When to buy organic


In my non-cooking life I am a trained scientist, and have enjoy a twenty year career working in engineering.  In this field I am often required to ensure that my products or the products that I purchase comply with certain government regulations.  These regulations are ostensibly for safety or consistency or consumer protection, but they are often vague, arbitrary, or toothless due to concessions made to the industry being regulated.  They have measurable value, but it would be foolish to expect that a product that complies with such-and-such regulation is necessarily safe or reliable.  Complying with a particular regulation does not absolve me, as the engineer, from ensuring that I am buying or selling a quality product.

I take this same measured perspective into account when choosing organic foods.  For whatever marketing mythos has been built up around it, a product labeled “organic” tells me only that the producer has complied with the Organic Foods Production Act of 1990.  This law specifies certain practices for soil and land management, pesticide usage, and livestock living conditions.  On average, I expect that compliance with this law promotes better environmental stewardship and more thoughtful land use.   And yet it tells me very little about whether organic food is safer, healthier, or more delicious than conventional products.  I am paying a premium to purchase an organic product that no analytical chemist in the world could distinguish from a conventional product. 

When I purchase meat I am entirely unconcerned whether it is organic or not; I am more concerned with freshness, post-processing, and the proximity of the producer.  Organic beef is often ungraded, which leaves me paying a premium for a tough cut of meet.  In general I find that organic poultry is scrawny and flavorless, whole turkeys excepted.   It’s possible that whatever hormones they’re pumping into the bird will kill me someday, but those anemic little chicken thighs are downright inedible.  With poultry and pork I am occasionally willing to pay a premium for a heritage breed, which are usually organically raised, but I’m buying based on quality and flavor and not for the label itself.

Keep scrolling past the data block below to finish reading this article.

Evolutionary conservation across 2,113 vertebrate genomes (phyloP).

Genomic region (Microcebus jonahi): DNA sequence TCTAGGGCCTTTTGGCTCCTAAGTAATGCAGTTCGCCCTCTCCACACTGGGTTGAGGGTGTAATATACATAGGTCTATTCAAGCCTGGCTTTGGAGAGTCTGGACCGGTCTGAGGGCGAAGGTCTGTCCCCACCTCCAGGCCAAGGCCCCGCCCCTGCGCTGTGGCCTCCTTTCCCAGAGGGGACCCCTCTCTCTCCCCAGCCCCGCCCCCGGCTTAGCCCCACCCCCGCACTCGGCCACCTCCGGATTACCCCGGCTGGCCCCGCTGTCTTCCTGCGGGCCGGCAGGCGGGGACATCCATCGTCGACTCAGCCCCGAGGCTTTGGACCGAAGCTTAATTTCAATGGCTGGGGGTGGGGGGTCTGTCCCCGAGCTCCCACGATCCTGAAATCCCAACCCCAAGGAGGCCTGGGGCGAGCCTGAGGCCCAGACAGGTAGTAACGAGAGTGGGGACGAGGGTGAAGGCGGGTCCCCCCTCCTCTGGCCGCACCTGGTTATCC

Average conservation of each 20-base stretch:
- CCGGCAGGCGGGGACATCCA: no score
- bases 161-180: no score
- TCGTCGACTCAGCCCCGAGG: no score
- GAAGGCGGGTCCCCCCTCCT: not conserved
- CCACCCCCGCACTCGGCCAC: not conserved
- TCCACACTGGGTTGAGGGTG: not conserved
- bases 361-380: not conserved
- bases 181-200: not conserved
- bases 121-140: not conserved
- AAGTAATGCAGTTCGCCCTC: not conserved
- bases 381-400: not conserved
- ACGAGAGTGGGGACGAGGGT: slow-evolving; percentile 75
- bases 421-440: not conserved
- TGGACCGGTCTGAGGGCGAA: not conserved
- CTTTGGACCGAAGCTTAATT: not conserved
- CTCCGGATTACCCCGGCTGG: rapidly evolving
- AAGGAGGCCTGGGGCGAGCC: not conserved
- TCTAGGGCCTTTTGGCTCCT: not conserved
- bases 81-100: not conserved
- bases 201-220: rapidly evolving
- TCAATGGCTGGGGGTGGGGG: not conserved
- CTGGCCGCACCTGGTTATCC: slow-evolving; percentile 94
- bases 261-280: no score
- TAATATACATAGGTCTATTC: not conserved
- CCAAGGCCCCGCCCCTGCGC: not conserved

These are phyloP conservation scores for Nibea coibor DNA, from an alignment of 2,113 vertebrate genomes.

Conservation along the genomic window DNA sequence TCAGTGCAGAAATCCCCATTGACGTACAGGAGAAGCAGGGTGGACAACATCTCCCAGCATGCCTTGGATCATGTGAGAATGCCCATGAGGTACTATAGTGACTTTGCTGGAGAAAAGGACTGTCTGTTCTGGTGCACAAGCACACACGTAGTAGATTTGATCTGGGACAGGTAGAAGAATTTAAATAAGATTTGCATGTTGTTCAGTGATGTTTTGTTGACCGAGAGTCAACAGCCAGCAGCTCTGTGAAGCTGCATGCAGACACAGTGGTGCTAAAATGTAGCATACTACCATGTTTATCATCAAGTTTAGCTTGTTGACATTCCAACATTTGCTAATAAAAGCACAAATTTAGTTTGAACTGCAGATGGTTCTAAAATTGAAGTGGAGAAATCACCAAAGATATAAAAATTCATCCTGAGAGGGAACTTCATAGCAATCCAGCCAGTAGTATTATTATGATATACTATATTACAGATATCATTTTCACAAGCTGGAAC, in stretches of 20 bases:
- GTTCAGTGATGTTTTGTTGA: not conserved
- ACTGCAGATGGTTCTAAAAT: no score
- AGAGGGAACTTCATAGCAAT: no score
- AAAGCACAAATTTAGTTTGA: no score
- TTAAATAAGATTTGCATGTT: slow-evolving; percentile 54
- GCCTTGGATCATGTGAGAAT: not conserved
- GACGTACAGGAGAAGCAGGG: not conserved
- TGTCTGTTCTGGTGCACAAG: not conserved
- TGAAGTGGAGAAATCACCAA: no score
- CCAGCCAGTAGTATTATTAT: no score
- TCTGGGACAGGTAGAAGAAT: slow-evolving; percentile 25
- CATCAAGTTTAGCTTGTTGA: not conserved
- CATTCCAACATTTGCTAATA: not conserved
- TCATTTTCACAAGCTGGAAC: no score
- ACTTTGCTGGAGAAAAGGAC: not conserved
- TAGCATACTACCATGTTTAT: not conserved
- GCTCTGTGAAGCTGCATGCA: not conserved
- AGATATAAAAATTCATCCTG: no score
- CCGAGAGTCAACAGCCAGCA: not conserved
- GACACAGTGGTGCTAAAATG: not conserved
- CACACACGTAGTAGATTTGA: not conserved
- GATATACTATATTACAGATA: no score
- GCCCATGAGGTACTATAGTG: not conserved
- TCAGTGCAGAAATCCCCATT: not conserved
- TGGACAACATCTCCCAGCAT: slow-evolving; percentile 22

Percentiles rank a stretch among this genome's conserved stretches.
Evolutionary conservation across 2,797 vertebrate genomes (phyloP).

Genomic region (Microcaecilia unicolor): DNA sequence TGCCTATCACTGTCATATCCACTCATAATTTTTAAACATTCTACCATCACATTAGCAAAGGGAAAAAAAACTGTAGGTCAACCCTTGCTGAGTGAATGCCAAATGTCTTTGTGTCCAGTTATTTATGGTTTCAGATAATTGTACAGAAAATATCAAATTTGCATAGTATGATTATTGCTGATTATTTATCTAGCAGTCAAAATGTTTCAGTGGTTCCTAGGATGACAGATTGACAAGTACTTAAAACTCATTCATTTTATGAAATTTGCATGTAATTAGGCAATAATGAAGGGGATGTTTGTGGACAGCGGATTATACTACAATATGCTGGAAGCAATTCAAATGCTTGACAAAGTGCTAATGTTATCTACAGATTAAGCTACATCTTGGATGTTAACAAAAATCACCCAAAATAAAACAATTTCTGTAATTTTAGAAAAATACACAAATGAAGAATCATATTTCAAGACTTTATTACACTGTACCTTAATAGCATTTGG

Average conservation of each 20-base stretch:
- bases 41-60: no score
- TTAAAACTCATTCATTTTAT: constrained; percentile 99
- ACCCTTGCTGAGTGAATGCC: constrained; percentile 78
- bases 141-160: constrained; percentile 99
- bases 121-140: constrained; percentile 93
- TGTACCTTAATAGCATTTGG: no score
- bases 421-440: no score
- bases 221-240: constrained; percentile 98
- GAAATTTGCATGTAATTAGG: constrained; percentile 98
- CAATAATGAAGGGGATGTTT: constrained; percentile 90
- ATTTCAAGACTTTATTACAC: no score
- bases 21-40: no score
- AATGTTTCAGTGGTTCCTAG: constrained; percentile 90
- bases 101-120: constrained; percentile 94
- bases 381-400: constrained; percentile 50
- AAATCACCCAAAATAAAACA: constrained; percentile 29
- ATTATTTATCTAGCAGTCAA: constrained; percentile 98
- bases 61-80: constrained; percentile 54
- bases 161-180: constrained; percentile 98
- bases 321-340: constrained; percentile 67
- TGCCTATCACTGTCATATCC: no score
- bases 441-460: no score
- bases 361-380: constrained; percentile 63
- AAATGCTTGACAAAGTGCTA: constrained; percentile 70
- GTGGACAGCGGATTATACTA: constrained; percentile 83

Produce is a different story.  There is often a measurable difference in quality between organic and conventional produce.  This has nothing to do with the pesticides used or the land use practices employed and everything to do with the sensibilities of the producer.  I suspect that a producer willing to put in the time and resources required to achieve USDA Organic Certification is equally thoughtful in producing a quality product.   I have also found the opposite to be true, especially for produce.   This is sometimes due to particular challenges of organic farming for certain crops – organic asparagus, for example, is usually pretty awful – and sometimes due to the fact that organic produce sits on shelves longer before being sold, presumably due to the higher price.

In general, there are three occasions where I will buy organic produce:  (1) when the quality of the produce is noticeably better than the conventional alternative, (2) when the price of the organic produce is comparable to the conventional alternative, and (3) when I am purchasing a specialty or heirloom variety that is only available as an organic product.  In practice I have found that commodity produce, such as apples, carrots, onions, and potatoes are almost never worth paying the premium to “go organic”.   Frozen produce is also rarely worth the premium price.  I am routinely willing, however, to pay a higher price for fresh organic leafy greens, heirloom tomatoes, radishes, and citrus fruits.

And then there’s processed foods.  I am an occasional consumer of processed foods, and many of the recipes featured on this site are soaked in canned condensed soups and filled with long-shelf-life luncheon meats.   There are often organic alternatives available, but let’s not kid ourselves:  crap is crap.   If I’m buying a box of mac and cheese or canned soup the land use practices of the farmer are the least of my worries.  I’m digging an early grave either way.

To be clear, I am not here to tell you that organic food is some sort of conspiracy or scam.  I am telling you to temper your expectations.  Whether or not a product is organic should be one of many factors taken into account when selecting a quality product.  If you are shopping on a tight budget it is not worth breaking the bank over; the conventional alternatives are generally just as nutritious and delicious.  If you are shopping to entertain or impress choose meats and produce for quality and freshness.  If they happen to be organic bully for you, but never choose a poor quality organic product when a higher quality conventional alternative is available.